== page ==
An Inspector Calls Tour by J.B. Priestley, presented by P W Productions in association with A I C Tour (2015), The National Theatre’s award-winning production.
Director: Stephen Daldry
Designer: Ian MacNeil
Lighting Designer: Rick Fisher
Music: Stephen Warbeck
Associate Director: Julian Webber
Cast:
Liam Brennan
Caroline Wildi
Geoff Leesley
Matthew Douglas
Katherine Jack
Hamish Riddle
Diana Payne-Myers

See also:

Outings (review)

Lord of the Flies (review)

King Charles III (review)

Outings

Thursday 25th February

Outings – review

Curve, studio theatre
Outings 25th and 26th February
The world’s first show based on true-life coming out stories
by Thomas Hescott and Matthew Baldin
Our rating: *****

Reviewed by Trevor Locke

Moving, funny, disturbing but wholly insightful

On stage tonight were Andrew Doyle, Caroline Lennon, Hardeep Singh Kohli and Camille Ucan.

Camille Ucan appeared in Outings, February 25
Camille Ucan appeared in Outings, February 25

The phrase ‘coming out’ has embedded itself in the British language. Originally it meant ‘coming out of the closet’, a phrase coined in America in the 1960s. Tonight the four actors read a series of stories, collected and edited by Thomas Hescott and Matthew Baldwin, originating in the lesbian, gay, bisexual and transgender communities. The show began at the Edinburgh Fringe in 2014 and most of the stories were submitted to a couple of websites run by the editors. These stories reflect the life experiences of men and women from around the world as they reveal their sexual orientations to their family, friends and work colleagues.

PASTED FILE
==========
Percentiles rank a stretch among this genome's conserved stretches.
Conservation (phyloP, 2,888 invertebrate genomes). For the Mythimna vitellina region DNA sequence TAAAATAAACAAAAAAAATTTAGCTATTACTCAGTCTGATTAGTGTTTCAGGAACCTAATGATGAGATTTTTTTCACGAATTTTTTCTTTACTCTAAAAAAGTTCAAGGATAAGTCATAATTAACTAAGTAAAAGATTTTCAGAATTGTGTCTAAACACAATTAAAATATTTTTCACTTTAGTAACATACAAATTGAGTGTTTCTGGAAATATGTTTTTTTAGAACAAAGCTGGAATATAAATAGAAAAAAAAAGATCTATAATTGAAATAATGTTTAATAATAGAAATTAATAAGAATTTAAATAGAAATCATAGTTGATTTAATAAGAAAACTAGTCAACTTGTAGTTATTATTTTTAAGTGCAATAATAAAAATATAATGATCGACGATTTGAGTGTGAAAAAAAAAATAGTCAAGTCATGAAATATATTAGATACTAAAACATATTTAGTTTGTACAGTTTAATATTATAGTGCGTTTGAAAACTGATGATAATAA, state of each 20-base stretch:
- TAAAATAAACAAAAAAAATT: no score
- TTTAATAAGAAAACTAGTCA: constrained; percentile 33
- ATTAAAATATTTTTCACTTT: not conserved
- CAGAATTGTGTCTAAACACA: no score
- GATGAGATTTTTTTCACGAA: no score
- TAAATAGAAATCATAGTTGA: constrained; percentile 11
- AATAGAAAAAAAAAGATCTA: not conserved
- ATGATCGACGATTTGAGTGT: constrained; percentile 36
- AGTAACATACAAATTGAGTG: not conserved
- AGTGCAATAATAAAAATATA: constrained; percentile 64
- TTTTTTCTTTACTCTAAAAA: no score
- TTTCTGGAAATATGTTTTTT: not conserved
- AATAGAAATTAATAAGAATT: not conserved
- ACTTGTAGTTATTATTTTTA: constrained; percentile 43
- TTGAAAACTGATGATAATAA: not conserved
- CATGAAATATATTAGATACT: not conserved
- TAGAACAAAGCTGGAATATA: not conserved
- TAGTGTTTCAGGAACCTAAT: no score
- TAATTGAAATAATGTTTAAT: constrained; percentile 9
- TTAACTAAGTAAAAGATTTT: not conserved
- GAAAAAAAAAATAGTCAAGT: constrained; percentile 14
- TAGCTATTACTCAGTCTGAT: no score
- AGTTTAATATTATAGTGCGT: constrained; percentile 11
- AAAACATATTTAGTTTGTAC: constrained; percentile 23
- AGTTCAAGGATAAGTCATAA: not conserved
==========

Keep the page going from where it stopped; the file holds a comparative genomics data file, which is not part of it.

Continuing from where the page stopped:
Moving, funny and sometimes disturbing, these stories tell us a lot about the world we live in and the people who react to the confessions of those nearest to them. The 20 or so stories are vibrant, compelling and highly revealing; they lay bare not just the personal accounts of the people who came out but the reactions of the mothers, fathers, brothers, sons, daughters, work mates and others to whom they ‘came out.’ That tells us a lot about our society; it exposes who we are and how we behave towards others, especially those we love or are supposed to love.

Adrew Doyle appeared in Outings, February 25
Adrew Doyle appeared in Outings, February 25